A New Piece of Legislation Definitely Proves ‘The Simpsons’ Shelbyville Is in Kentucky
I imagine that, when reality TV celebrity and Kentucky lawmaker Nick Wilson submitted his newest piece of legislation that would remove sexual relations between first cousins from the state’s incest ban, his reasoning behind the bill was something along the lines of, “Because they’re so attractive.”
The Bluegrass State was in the news this week for all the wrong reasons as the aforementioned Survivor star turned state representative drew international coverage for his confounding move to strike first cousins from the illegal incest list. Wilson quickly withdrew his initial legislation, claiming that first cousin relationships were omitted from the bill in error, clarifying that his proposal, House Bill 269, is intended to increase legal protection against incest, not encourage it at family reunions as the first draft seemed to suggest.
Since the beginning of The Simpsons, fans have been debating which state the fictional Springfield (and its arch-nemesis sister town Shelbyville) is located in, with Ned Flanders famously quipping in The Simpsons Movie that the town borders Ohio, Nevada, Maine and Kentucky. In 2012, Matt Groening spoiled the fun by admitting that he originally based The Simpsons’ Springfield on Springfield, Oregon. But given this week’s events, Shelbyville is surely in Kentucky. That lemon tree has had a wild journey.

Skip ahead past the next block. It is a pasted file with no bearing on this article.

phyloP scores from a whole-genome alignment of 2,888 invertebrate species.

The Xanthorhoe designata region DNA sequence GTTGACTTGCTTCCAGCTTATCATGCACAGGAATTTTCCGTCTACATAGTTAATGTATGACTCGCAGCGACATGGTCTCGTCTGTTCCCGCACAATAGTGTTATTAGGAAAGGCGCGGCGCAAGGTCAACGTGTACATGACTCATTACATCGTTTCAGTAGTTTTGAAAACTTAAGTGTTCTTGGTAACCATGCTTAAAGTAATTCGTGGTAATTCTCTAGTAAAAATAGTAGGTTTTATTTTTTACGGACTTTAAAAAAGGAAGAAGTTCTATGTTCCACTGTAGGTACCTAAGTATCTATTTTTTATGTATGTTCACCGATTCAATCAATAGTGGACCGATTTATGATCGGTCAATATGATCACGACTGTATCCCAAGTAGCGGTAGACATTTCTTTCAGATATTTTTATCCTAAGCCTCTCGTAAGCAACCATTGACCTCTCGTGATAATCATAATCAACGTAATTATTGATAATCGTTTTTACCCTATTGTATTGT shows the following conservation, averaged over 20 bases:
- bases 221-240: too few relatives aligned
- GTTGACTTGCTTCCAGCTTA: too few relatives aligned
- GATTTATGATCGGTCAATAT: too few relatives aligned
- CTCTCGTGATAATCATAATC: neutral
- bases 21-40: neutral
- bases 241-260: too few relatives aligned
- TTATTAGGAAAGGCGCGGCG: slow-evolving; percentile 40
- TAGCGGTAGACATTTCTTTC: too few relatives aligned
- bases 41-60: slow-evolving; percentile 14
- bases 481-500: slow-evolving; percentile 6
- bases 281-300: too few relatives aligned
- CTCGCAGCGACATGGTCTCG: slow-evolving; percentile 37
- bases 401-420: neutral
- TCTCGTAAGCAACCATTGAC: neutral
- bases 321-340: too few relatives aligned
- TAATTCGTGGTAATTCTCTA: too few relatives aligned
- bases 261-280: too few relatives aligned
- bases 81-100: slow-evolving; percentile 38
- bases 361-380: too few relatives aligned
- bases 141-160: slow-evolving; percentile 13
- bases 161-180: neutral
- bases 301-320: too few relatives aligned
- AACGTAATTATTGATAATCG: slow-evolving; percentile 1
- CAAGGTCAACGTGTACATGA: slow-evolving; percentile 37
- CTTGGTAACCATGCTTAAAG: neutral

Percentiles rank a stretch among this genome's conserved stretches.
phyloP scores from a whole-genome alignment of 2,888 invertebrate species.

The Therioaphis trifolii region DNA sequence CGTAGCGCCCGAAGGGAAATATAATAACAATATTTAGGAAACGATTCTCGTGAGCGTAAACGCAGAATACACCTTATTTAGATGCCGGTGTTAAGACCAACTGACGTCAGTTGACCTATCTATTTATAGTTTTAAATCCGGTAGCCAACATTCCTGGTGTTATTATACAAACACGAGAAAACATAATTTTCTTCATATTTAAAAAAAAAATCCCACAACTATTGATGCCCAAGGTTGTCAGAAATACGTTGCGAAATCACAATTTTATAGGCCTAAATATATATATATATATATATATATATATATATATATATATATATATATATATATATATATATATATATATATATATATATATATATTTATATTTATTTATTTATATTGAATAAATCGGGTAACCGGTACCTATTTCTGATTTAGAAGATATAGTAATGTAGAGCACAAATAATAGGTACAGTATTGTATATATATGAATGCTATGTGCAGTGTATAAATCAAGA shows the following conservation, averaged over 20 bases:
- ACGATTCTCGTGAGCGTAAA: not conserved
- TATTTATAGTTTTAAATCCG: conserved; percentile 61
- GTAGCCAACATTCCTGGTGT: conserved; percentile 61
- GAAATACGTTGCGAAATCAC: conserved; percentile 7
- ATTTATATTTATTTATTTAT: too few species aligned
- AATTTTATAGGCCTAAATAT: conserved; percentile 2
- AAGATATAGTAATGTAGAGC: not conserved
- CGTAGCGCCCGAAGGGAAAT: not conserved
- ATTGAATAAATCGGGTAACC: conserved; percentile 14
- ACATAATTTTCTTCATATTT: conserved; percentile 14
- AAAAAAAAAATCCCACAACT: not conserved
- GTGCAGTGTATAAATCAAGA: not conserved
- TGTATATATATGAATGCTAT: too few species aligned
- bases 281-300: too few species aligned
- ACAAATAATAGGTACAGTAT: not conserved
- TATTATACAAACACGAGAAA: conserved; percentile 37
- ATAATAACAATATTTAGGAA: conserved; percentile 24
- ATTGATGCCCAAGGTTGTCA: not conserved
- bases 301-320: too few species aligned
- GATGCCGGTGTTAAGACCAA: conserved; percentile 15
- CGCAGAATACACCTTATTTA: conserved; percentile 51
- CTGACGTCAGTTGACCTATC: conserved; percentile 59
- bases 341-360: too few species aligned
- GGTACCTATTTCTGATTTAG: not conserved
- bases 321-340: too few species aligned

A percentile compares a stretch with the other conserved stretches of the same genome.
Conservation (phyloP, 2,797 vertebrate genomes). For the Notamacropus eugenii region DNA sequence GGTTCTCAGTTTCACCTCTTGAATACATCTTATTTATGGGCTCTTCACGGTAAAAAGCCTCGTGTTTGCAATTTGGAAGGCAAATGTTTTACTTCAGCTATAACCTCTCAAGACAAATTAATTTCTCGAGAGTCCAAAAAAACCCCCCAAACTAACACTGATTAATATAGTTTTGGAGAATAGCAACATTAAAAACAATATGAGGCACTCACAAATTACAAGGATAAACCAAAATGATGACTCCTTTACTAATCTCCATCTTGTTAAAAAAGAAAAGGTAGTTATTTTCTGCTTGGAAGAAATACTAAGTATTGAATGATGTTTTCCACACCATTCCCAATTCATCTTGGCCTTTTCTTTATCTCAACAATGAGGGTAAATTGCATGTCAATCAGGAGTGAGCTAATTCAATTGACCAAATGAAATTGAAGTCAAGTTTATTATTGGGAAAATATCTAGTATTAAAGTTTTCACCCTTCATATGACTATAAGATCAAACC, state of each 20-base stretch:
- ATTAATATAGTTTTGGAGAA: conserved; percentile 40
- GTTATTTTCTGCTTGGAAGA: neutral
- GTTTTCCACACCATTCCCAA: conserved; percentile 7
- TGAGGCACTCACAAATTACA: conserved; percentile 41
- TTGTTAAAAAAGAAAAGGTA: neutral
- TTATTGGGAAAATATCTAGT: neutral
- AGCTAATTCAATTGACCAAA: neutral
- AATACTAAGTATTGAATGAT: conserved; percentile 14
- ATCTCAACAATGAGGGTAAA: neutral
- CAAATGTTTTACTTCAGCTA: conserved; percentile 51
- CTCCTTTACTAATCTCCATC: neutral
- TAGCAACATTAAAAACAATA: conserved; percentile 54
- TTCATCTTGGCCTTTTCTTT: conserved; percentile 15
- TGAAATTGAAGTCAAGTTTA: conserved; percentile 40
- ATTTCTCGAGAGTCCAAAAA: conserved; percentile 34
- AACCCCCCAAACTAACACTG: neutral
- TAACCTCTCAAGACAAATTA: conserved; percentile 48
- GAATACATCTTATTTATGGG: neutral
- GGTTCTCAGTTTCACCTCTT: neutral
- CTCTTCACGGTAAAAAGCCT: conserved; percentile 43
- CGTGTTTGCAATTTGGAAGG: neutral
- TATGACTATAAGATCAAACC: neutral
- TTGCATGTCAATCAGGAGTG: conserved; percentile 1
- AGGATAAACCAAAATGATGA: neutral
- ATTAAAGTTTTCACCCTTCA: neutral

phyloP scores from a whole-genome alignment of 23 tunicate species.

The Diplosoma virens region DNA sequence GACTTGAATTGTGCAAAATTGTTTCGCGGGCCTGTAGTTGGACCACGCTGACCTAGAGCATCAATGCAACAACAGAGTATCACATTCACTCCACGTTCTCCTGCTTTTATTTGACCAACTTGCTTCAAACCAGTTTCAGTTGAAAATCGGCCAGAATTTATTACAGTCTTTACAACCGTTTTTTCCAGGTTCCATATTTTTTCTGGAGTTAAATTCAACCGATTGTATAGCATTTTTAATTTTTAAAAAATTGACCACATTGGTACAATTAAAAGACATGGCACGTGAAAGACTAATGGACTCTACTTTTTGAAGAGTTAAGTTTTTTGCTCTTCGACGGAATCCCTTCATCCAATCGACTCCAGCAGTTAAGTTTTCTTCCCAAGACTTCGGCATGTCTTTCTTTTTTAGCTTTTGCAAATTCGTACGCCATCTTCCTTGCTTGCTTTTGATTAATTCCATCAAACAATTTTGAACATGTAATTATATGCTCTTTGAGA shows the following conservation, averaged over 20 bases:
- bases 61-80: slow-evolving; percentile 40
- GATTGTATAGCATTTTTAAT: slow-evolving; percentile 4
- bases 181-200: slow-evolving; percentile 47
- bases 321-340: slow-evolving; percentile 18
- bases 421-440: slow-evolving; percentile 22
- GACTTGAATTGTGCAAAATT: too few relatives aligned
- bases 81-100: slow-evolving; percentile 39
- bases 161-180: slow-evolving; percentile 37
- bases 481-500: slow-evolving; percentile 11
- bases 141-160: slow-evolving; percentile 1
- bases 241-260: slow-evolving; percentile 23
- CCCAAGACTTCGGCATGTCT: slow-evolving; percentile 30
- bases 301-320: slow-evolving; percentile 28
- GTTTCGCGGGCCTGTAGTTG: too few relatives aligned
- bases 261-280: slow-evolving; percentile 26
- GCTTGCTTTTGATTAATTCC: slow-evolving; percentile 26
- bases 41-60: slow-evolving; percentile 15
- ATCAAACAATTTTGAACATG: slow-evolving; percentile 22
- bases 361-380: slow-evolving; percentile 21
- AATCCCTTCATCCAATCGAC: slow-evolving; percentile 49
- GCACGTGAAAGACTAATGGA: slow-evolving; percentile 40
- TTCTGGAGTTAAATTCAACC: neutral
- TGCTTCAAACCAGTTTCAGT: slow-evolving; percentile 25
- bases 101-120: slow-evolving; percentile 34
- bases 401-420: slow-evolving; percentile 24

As Grampa Simpson explained in “Lemon of Troy,” the schism between the 2,200-mile-close neighbors started when Jebediah Springfield and the hilariously named Shelbyville Manhattan disagreed over the entire purpose of their joint exploration. While the former founded Springfield with the intention of starting a town where freedom of religion, just government and the bountiful harvest of hemp would be the pillars of society, the latter was under the impression that the entire point of the exercise was to find a place where he could marry his cousins in peace.
Hundreds of years of acrimony followed the split, culminating in the struggle over a lemon tree planted in the spot where Springfield and Manhattan separated for good. Even in the modern era (as in 1995), the Shelbyvillains still practice their romantic pursuit of their own extended family, as demonstrated when Bart escapes from the clutches of the Shelbyville by shouting, “Hey look! Someone’s attractive cousin!”
When Wilson retracted his bill from the Kentucky house floor to correct the “typo,” he probably shouted the same thing.